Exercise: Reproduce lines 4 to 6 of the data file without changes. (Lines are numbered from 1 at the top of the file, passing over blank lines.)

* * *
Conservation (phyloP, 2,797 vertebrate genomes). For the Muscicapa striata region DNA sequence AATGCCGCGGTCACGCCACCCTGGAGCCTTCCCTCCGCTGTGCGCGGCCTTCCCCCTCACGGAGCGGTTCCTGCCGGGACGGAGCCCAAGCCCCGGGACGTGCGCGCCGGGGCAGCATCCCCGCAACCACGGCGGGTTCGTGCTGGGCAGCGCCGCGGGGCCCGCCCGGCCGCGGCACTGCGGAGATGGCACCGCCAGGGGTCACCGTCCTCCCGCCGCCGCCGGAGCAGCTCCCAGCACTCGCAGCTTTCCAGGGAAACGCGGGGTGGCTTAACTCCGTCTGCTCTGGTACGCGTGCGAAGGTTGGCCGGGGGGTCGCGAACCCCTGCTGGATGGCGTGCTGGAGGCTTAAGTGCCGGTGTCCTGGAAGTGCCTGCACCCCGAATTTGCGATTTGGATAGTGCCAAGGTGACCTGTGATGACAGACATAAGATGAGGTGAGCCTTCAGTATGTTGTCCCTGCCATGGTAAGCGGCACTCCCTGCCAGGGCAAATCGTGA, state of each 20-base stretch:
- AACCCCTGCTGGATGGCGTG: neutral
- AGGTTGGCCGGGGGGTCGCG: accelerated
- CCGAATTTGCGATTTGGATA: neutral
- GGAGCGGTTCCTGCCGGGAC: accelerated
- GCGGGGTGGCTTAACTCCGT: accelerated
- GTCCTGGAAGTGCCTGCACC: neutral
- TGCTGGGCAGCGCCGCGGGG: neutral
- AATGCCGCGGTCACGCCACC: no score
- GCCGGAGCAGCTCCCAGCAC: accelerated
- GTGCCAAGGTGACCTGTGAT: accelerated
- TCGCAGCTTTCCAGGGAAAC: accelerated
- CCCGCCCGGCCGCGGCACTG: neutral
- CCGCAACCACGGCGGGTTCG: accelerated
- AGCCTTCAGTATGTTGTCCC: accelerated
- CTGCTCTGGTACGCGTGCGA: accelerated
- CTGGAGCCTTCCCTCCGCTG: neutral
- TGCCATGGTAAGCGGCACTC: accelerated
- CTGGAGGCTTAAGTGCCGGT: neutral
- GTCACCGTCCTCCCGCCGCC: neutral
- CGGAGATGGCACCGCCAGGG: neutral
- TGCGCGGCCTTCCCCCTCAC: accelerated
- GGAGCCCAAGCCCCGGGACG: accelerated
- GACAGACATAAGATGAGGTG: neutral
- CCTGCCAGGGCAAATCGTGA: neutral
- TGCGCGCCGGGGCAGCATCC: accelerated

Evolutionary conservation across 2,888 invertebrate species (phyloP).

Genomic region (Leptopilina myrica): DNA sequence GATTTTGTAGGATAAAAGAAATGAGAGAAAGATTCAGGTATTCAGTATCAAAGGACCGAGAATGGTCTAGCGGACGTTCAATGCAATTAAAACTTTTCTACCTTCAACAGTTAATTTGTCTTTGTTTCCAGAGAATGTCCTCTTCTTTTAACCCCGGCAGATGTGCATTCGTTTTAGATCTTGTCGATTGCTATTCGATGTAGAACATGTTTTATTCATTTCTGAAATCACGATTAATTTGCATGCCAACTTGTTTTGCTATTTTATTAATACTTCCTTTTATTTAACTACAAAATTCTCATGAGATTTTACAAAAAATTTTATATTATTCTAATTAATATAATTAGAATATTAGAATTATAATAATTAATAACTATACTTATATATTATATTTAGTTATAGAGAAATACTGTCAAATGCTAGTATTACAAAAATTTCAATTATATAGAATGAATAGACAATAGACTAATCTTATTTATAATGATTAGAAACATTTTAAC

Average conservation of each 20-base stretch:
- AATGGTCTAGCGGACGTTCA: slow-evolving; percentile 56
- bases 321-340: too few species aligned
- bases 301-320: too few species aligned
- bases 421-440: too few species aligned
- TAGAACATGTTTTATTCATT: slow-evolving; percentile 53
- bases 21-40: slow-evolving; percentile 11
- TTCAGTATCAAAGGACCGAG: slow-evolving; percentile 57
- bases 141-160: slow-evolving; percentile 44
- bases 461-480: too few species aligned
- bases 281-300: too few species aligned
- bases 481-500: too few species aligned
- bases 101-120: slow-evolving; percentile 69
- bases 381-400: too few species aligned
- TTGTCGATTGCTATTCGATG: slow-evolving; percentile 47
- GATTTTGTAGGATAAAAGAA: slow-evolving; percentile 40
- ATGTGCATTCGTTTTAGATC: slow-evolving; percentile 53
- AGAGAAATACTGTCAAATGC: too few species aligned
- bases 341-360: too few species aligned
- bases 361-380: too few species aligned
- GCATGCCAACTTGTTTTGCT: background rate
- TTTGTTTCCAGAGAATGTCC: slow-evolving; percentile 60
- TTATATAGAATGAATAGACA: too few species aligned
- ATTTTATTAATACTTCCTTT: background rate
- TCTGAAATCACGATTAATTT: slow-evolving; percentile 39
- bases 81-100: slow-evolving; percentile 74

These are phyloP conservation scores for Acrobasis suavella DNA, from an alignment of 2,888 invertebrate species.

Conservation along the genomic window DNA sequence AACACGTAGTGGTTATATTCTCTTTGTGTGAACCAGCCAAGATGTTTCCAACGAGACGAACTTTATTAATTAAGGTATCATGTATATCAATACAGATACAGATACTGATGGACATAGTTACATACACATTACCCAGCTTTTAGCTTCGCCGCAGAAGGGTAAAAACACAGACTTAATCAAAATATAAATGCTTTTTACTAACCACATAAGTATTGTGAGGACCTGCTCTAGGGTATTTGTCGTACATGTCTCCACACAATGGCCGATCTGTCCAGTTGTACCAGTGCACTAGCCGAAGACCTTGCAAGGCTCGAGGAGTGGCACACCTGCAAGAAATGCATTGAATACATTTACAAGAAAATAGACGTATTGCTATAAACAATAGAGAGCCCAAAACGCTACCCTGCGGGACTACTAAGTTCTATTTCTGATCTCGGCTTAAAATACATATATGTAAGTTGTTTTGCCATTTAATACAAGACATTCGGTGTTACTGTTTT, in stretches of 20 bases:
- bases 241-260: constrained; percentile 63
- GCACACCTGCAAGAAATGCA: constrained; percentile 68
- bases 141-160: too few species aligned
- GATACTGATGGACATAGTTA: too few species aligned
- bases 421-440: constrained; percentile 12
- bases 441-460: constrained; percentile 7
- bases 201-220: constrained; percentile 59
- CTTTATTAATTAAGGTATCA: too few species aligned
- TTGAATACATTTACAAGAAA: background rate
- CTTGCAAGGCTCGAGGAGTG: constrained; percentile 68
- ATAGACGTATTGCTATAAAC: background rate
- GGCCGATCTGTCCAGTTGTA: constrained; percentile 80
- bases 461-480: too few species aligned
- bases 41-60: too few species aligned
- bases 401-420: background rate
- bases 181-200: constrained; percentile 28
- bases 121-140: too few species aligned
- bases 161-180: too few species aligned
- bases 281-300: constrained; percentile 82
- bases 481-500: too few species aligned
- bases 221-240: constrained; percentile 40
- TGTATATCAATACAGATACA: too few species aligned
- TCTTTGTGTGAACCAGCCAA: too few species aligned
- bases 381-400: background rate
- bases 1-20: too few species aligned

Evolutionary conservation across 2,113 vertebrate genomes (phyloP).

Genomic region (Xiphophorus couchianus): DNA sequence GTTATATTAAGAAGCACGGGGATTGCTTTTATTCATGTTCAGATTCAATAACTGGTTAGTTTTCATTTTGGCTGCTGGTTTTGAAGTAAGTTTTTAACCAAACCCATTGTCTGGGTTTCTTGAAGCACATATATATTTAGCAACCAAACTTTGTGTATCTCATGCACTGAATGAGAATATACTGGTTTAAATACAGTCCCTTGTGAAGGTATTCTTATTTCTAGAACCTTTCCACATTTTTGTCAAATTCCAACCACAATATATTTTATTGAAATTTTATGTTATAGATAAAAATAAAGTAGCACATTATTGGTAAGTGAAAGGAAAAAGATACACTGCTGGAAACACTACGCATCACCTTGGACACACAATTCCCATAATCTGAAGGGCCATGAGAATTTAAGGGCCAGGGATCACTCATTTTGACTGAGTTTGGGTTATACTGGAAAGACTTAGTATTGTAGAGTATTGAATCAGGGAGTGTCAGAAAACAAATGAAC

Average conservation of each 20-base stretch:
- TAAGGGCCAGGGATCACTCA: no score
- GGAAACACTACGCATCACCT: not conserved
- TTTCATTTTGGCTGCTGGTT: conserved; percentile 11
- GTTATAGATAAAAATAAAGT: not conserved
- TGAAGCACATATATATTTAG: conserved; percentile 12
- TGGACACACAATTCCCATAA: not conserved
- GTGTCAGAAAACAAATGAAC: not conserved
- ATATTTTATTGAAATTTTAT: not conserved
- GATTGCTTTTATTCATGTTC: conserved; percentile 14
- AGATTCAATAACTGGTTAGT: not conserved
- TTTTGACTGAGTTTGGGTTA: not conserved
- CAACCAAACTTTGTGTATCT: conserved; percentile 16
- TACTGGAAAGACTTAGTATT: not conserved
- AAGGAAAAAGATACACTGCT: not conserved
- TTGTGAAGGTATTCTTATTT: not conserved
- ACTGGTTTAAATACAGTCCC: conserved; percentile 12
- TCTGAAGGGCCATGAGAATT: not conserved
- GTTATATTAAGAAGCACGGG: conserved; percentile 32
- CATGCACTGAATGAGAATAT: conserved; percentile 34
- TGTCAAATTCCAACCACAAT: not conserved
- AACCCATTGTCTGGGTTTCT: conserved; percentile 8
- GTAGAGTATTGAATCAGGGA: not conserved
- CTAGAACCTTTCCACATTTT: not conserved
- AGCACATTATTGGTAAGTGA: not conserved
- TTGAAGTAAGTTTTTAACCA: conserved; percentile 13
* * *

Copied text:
- CCGAATTTGCGATTTGGATA: neutral
- GGAGCGGTTCCTGCCGGGAC: accelerated
- GCGGGGTGGCTTAACTCCGT: accelerated